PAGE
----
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Proper lawn care protects our natural waterways. Here are some great backyard tips, techniques and tactics to help you do your part for lawns - and the planet.
Feed your lawn what it needs when it needs it whenever the grass is actively growing.
Here's how to properly feed a healthy, environmentally friendly lawn:
Keep grass clippings, leaves and product off hard surfaces and sidewalks. Sweep debris back into your lawn. Pick up spilled or excess fertilizer and put it back into the bag or dispose of it properly so it can't wash into storm drains and waterways.
Lawn clippings and leaves return nutrients to the soil and enrich it to reduce erosion and runoff. Clippings help keep nutrients where they belong - on your lawn and out of waterways.
Use a broadcast spreader with a side deflector, like the Scotts® Turf Builder® EdgeGuard® Mini Broadcast Spreader, to direct lawn products away from driveways and waterways toward your lawn.
Apply the right amount of lawn food with a broadcast spreader featuring Scotts® Turf Builder® EdgeGuard® Mini Broadcast Spreader. It helps keep fertilizer on the lawn and off hard surfaces where they can be washed away.
Longer grass is stronger grass. Keeping your lawn length on the tall side helps shade soil, prevent weed germination, encourage deeper root growth, and better absorb (and filter) rainfall. The result? Reduced erosion and runoff.
Water only when lawn truly needs it and use rainwater whenever possible. Direct rain from gutters and downspouts onto lawns or into rain barrels. Let rain gauges, micro-drip irrigation systems and other water conservation tools help you out. Do what you can to keep rainwater on your property, which helps keep pollutants out of waterways.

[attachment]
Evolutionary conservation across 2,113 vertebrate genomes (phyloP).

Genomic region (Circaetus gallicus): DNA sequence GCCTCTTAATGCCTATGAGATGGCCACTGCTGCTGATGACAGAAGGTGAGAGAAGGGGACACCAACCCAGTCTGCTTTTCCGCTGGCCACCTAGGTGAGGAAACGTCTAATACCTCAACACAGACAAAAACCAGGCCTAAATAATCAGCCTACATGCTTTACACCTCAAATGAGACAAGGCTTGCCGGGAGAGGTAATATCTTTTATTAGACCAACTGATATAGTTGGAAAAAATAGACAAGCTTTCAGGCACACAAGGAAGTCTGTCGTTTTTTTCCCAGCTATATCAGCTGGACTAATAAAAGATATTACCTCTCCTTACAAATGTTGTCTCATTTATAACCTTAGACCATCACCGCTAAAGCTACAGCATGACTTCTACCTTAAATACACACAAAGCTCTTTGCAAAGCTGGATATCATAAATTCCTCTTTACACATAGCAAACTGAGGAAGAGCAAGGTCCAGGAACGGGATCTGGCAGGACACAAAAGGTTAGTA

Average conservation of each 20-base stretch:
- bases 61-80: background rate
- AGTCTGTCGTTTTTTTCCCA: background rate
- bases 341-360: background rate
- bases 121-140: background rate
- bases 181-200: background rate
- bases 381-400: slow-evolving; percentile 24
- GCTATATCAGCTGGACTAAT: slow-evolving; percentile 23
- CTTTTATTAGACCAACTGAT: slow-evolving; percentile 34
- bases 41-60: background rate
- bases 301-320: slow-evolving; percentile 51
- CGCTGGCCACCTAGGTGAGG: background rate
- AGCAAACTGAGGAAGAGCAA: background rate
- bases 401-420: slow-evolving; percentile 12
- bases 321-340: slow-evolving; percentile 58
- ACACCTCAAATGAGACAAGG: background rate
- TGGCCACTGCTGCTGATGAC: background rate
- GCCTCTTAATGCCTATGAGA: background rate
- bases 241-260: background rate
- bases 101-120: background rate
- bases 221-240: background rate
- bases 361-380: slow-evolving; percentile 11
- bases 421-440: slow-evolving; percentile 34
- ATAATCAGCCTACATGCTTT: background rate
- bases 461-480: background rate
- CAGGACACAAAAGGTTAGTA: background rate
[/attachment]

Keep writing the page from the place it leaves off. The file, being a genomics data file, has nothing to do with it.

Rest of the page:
Create a natural barrier between your lawn and nearby waterways. If you live near the water, maintain a 10-foot, uncut, "no-maintenance zone." This means no mowing, no feeding and no pesticides within 10 feet of the water body. To maintain an aesthetic lawn and landscape in an environmentally friendly way, choose plants that thrive without the need for fertilization or irrigation.
Next time you're faced with planting a new lawn, consider planting Scotts® Turf Builder® Clover Lawn. With deep roots that reach way down into the soil for moisture, this type of lawn require less frequent watering and is more drought-resistant than some traditional grass lawns. Clover also self-fertilizes when you leave the clippings after mowing, making your life easier.
DO let your lawn go without water during short, dry spells. Grass plants are especially resilient at going dormant for a short period of time until natural rain returns.
DO use rainfall to water lawn and landscape. Most areas receive enough natural rainfall to support plant growth without supplemental watering or the use of lawn sprinklers.
DO prevent soil erosion by keeping a small patch of unmowed, unfertilized land next to any water's edge.
DON'T dump clippings or waste into sewers or waterways, or onto hard surfaces.
DON'T forget to sweep clippings, leaves and excess product back onto your lawn.
DON'T neglect to make the best use of your home's gutters. Redirect downspouts to water lawns, gardens, and to fill rain barrels.
DON'T water before heavy rainfall or forecasted rain.
*Sources: University of Florida, Institute of Food and Agricultural Sciences (UF/IFAS), Scotts Miracle-Gro, National Association of Conservation Districts (NACD)